US pop culture has struggled to come to terms with Trumpism
The angry pop culture of the Nixon years is better than that of the Trump era
Alec Baldwin as Donald Trump on Saturday Night Live.Photograph: NBC
Any analysis of Donald Trump’s effect on US pop culture should begin with the story of how a Korean pop band disrupted the president’s now notorious rally in Tulsa. It scarcely matters if the tale has been exaggerated. The point is that an act from east Asia – not Taylor Swift, not Ariana Grande, not Post Malone – appeared in all reports on the sparsely attended event.
Before the June bash, Trump’s officials claimed that close to a million people had requested tickets, but the president ended up speaking to a little over 6,000. News later emerged that fans of BTS, the stratospherically successful K-Pop band, had mischievously reserved thousands of spaces they did not intend to use. Weren’t the Americans supposed to be making their country great again?
The farrago neatly summed up a period in which American pop culture struggled to engage with the Trump phenomenon while the rest of the world cut away at the market.
One could reasonably argue that it takes a while for culture to catch up with the political wave. Yet, by the close of the 1960s, American pop music had already fastened in on the tyrannies of Richard Nixon. “Tin soldiers and Nixon’s coming/ We’re finally on our own,” Crosby, Stills, Nash & Young sang in Ohio from 1970. The song was released just a month after the Kent State college shooting. Nixon had been in office for a year and a half, but he was already the subject of endless representation in music, TV and films.
One gets the sense of artists still reeling semi-conscious from the shock of Trump’s election
One of the more bizarre phenomena of 1970s US cinema was the stream of conspiracy thrillers that captured the mood of Watergate months and even years before the scandal actually broke. Alan Pakula’s Klute emerged in 1971. The same director’s The Parallax View arrived in 1974. The latter film opened as rumours about a break-in at the Democratic National Committee began to go public. Nixon was an unavoidable figure in popular culture. Opponents didn’t just gripe about him; they turned their complaints into art.
Looking back at television, film and music of the past four years, one gets the sense of artists still reeling semi-conscious from the shock of Trump’s election. We can find a few explicit representations of the man. Alec Baldwin gave us a cuddly tyrant in the increasingly appalling Saturday Night Live. Brendan Gleeson was excellent in the otherwise sluggish The Comey Rule. But locating any wider Trumpian flavour in the culture is a harder business.
Moonlight’s victory at the Oscars in 2017 suggested that a fresh, more diverse energy was taking over awards season. Two years later, Green Book, a film about race little more sophisticated than Guess Who’s Coming to Dinner from 1967, took the award and confirmed that the steak-eating voters of the Midwest had not gone away.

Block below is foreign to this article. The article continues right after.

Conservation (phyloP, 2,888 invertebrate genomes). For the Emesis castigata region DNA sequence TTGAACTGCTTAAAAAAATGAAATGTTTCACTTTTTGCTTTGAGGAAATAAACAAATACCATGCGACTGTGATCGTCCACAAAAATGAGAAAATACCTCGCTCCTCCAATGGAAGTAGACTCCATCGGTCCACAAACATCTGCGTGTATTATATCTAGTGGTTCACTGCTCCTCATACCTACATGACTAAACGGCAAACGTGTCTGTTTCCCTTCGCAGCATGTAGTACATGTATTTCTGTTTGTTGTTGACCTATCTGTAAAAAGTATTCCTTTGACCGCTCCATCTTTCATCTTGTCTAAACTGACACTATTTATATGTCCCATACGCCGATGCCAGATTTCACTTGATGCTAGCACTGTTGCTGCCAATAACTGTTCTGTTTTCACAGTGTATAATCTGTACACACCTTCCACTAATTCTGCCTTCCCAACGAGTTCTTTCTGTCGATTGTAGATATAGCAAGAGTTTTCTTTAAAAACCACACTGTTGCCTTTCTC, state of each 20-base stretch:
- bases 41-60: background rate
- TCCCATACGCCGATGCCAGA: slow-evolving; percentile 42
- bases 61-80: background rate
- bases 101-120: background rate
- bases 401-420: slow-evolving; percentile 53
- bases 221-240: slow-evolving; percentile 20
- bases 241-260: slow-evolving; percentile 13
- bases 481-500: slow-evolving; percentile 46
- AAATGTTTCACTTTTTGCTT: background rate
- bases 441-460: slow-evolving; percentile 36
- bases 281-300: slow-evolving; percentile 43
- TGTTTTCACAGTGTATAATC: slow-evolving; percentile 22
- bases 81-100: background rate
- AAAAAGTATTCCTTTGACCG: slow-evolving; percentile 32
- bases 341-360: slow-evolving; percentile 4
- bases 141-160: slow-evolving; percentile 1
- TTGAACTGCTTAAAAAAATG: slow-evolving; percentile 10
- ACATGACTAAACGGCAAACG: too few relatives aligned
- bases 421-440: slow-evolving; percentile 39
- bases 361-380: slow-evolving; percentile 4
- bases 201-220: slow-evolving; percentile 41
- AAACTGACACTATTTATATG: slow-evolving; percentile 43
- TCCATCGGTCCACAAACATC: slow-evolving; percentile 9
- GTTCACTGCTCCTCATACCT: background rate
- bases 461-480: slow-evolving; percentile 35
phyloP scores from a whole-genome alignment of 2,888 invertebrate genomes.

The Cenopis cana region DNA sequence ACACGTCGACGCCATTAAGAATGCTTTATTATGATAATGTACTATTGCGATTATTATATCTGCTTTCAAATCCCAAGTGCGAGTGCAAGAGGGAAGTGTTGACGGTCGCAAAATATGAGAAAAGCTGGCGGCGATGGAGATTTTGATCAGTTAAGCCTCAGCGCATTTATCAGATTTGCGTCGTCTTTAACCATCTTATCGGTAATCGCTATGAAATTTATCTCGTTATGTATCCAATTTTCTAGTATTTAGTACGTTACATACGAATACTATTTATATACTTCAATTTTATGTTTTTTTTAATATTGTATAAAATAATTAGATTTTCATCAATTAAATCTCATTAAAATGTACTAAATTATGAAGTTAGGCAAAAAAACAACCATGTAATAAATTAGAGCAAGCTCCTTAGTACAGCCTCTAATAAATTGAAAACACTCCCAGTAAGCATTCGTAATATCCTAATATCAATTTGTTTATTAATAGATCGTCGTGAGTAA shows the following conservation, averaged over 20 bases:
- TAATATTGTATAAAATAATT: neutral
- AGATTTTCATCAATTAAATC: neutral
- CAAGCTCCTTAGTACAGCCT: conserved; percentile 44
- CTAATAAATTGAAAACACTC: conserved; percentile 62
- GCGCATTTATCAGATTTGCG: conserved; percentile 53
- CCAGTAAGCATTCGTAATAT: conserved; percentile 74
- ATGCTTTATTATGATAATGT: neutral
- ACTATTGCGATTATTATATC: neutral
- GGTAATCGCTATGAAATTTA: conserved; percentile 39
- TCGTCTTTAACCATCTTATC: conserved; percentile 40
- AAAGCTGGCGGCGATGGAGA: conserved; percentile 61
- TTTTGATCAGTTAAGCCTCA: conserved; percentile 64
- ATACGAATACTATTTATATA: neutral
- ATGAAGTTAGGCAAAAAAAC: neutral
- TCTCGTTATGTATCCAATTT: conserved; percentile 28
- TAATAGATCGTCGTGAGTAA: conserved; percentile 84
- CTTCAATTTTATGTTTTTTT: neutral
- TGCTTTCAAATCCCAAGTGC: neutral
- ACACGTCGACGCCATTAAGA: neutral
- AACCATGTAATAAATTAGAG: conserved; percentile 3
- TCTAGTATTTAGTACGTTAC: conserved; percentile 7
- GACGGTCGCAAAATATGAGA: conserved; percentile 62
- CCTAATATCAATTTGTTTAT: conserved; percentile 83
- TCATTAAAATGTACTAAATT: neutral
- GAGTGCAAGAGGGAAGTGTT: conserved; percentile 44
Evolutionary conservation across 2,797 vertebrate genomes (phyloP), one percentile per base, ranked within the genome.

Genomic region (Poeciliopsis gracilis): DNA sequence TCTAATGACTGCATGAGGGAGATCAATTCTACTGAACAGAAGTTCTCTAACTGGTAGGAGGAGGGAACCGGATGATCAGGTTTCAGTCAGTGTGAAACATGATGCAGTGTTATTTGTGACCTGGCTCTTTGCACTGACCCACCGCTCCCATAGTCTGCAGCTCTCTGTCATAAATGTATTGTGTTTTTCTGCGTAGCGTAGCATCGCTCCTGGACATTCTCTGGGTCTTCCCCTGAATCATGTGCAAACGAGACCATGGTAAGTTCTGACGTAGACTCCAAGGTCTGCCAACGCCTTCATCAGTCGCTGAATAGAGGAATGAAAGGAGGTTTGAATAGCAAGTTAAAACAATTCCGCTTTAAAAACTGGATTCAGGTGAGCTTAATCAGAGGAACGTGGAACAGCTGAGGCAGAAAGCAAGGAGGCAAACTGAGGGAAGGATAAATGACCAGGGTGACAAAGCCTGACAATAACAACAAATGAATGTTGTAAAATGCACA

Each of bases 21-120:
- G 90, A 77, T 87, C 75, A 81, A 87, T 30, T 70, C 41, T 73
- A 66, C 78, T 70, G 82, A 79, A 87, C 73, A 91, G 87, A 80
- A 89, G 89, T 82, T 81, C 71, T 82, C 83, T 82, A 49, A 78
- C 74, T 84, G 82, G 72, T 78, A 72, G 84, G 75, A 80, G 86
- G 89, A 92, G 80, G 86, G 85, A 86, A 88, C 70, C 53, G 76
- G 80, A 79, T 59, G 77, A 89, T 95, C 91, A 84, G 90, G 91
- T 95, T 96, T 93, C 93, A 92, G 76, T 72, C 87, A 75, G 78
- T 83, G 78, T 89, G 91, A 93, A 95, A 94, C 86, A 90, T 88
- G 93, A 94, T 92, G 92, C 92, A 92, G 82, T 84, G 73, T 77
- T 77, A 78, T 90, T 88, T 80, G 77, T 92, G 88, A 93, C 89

Steven Spielberg’s The Post, tale of the Washington Post’s engagement with the Pentagon Papers, was one of the more conspicuous – yet still oblique – reactions to the Trump ascendency. The director was planning another film when Trump arrived and, eager to stand up for old-school journalistic values, turned his tanker around to deliver The Post in double-quick time. One could not, however, see that as any beacon for future resistance. The Post is essentially an entertaining variation on the genre that Pakula perfected almost 50 years earlier.
A few months after Trump’s election, the singer Amanda Palmer, no stranger to controversy, caused some rolling of eyes when she announced that “Donald Trump is going to make punk rock great again”. It was a clumsy comment (even if she meant well) and, as things transpired, it wasn’t even true. Palmer seemed to be imagining a wave of artistic resistance to compare with, say, the post-punk kick-back against Margaret Thatcher in the early 1980s.
Plenty of actors, artists, musicians and writers have given out about Trump in interviews. The cast of Hamilton told Mike Pence off when he attended a performance of the smash show in late 2016. But the art didn’t reflect that anger. You could make a case for the TV series Watchmen. Jordan Peele’s Get Out was written before Trump’s election, but still offered commentary on the coming shifts in racial politics. None of this bears comparison with the wave of angry popular culture that arrived during the early years of Nixon.
The rest of the universe hardly cares. Parasite’s best picture victory at the Academy Awards a few weeks before lockdown – the first ever by a film not in English – suggested that certain long-standing hegemonies were weakening. BTS, another emanation of South Korea, are unstoppable. As Covid-19 hit and US films vacated their scheduled slots, another more powerful symbol of American decline emerged from the mist.
It now seems likely that, for the first time ever, a “foreign language” movie will be the highest grossing of the year worldwide. The Eight Hundred, a Chinese epic, has already gathered $440 million. Nothing is catching it.
Somehow this has not become an election issue.